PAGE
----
Ragen Chastain is keynote speaker at the 2nd Annual Dangerous Curves Plus Size Belly Dance Convention!

Dances With Fat

Underpants RuleRegular readers of this blog will be familiar with The Underpants Rule. The Underpants Rule states that you are the boss of your underpants, other people are the boss of their underpants, and nobody is the Underpants Overlord – a full description can be found here.  It’s a shorthand that I use to discuss that fact that our personal choices should not be up for public debate.

Sometimes people get confused or conflicted about the extent of the Underpants Rule.  Reader Becky sent me the following question:

“I work in a bookstore and I’m conflicted every time someone wants a weight loss book. On the one hand: underpants rule. On the other: I just want to go Mr. Rogers on them (“I like you just the way you are!”) but without sounding like a creepy stranger or sticking my nose where it doesn’t belong. What are your thoughts…

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Thin People Only Clubs

“They tell us that being an athlete isn’t just about athletics – but you also have to be thin; being stylish isn’t just about style, you also have to be thin; you have to be thin to be beautiful; you have to be thin to be sexy; you have to be thin to like your body and on and on and on.

At its base, this is about creating definitions that exclude people based on how they look – whether the club is athletes, fashionistas, or just confident people who are happy with their bodies. I think a lot of it stems from people who have built their self-esteem on a foundation of weight bullying and fat shame. Their self-esteem is predicated upon the idea that they are automatically better than a fat person because they are thin. Since they can only feel good about themselves by convincing themselves that they are better than someone else, they have to protect this at all costs.” ~ Ragen Chastain

I said to a woman: “I’m fit and healthy, I like my large body!”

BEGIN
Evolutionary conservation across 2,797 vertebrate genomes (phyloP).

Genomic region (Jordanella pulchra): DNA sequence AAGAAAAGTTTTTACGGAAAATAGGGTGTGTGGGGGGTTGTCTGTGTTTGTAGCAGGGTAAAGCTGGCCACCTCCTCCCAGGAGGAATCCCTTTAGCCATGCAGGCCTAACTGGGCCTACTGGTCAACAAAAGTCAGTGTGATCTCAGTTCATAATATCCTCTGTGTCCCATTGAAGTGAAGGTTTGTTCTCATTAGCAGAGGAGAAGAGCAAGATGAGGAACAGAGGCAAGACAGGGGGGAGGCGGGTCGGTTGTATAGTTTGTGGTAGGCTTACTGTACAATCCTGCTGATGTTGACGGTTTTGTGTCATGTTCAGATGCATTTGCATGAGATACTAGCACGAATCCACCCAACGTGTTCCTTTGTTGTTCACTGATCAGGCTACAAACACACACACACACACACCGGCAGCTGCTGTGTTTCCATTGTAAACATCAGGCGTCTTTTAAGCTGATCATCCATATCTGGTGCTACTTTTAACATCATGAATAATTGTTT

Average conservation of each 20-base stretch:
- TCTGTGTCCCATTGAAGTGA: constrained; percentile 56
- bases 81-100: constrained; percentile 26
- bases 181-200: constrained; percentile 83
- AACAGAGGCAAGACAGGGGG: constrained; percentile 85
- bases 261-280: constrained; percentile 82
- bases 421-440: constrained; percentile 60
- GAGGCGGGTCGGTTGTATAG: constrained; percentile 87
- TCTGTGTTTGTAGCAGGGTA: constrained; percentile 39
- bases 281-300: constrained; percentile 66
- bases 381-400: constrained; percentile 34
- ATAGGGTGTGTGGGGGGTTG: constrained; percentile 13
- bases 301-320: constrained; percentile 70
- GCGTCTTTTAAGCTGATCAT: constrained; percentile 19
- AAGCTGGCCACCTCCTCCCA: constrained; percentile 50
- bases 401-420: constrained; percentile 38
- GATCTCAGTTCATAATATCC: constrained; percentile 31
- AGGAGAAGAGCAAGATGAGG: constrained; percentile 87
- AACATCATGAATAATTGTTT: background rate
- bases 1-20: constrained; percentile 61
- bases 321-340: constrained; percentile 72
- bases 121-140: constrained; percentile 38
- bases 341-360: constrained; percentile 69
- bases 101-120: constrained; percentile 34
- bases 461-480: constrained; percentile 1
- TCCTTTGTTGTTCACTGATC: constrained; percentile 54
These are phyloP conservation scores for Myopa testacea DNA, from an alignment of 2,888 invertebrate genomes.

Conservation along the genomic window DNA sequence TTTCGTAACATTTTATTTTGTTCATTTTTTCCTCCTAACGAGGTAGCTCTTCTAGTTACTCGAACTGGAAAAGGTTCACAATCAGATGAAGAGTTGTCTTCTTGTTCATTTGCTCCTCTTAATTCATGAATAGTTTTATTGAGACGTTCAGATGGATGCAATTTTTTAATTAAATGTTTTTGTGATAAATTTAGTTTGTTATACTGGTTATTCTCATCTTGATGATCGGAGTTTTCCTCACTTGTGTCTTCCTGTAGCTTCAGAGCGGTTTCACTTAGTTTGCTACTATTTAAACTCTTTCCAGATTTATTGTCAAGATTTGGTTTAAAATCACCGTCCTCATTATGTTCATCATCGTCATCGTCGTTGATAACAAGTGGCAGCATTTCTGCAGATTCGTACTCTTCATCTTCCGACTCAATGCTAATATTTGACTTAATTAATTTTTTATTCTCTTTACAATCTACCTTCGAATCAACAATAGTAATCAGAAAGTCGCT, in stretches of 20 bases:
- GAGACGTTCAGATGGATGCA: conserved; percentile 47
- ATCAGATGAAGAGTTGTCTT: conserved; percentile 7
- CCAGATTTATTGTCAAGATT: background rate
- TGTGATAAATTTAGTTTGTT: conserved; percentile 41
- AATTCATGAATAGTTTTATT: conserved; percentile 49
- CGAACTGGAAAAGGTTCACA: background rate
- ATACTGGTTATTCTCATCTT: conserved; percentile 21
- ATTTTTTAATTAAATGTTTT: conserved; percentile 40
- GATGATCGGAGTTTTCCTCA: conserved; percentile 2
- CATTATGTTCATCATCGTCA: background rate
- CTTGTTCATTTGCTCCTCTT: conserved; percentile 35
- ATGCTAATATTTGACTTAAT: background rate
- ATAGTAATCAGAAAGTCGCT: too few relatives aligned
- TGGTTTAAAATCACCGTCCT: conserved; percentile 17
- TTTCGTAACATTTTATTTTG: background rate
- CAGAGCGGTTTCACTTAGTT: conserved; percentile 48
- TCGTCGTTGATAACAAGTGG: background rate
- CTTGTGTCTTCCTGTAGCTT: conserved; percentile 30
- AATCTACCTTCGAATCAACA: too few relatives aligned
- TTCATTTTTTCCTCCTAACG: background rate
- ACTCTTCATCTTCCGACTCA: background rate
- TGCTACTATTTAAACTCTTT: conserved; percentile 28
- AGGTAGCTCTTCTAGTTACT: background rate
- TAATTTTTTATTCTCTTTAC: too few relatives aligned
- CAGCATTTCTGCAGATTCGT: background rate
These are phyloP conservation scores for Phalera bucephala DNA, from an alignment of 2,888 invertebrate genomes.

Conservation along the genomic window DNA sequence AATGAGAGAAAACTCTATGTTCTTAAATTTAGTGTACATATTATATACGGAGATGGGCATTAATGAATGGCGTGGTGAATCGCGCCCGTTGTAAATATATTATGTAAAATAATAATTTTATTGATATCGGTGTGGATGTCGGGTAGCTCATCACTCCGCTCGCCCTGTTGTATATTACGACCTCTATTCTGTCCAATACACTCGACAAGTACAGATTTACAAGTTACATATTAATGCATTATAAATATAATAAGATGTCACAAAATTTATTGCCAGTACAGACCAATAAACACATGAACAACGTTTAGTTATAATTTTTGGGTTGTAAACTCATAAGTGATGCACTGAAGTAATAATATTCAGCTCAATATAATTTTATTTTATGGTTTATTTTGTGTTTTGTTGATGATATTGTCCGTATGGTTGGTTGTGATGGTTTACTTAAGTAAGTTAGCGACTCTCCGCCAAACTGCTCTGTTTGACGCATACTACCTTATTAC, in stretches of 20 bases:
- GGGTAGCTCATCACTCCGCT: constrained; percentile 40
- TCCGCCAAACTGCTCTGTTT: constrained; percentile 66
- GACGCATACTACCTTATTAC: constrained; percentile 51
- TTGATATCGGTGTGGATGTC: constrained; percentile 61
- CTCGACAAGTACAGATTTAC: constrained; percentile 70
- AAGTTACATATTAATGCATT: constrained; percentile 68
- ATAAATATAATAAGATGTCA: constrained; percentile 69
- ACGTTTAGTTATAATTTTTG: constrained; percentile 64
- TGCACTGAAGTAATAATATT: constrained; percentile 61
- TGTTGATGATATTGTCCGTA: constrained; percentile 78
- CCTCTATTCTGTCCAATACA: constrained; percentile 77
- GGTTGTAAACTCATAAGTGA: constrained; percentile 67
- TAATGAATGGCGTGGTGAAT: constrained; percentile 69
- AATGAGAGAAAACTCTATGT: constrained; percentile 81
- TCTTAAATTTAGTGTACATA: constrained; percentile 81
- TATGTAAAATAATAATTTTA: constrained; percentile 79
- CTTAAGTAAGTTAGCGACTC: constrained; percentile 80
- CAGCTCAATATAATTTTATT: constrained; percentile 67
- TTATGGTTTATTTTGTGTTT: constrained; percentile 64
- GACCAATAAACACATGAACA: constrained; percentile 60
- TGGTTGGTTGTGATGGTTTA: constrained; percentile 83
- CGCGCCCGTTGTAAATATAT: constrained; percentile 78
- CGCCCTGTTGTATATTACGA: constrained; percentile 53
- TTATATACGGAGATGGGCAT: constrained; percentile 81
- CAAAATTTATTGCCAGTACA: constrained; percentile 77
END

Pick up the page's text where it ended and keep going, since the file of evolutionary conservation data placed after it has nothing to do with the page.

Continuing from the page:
She said “Well at least you’re doing something about it.”


Dances With Fat

What a Load of CrapI got an e-mail that said “I don’t care how athletic you are, there is no such thing as a fat athlete.”  Why would someone use their limited time on Earth to send me this is anybody’s guess.

It is definitely some extra special hater logic and it got me thinking about the way that so many people try to maintain their sense of superiority/maintain their stereotypes/oppress fat people by creating “thin people only clubs.”  They tell us that being an athlete isn’t just about athletics – but you also have to be thin; being stylish isn’t just about style, you also have to be thin; you have to be thin to be beautiful; you have to be thin to be sexy; you have to be thin to like your body and on and on and on.

At its base, this is about creating definitions that exclude people based on…

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“Never put your wishbone where your backbone ought to be”. As a curvy, voluptuous woman I have had to employ the following tactics in my life. As a belly dancer it is also relevant. Just because a performer is in the public eye doesn’t mean they are willing to be scrutinized. The only who can stop people from mistreating you is You.

Dances With Fat

I recently heard the phrase “Never put your wishbone where your backbone ought to be”.  The same day I read that, I got an e-mail from a woman telling me about how she doesn’t know what to do because her friends and family are so mean to her about her weight.  She said that they treat her horribly, always say nasty things to her etc.

A lot of us have been there – with families, friends, strangers –  we can be subjected to all kinds of poor treatment because of how we look.  This is a situation that requires backbone, not wishbone.  As people of size, hell as people at all, if we want to be treated well we can’t wish for it, we have to demand it.  Here’s one way I’ve found to do that: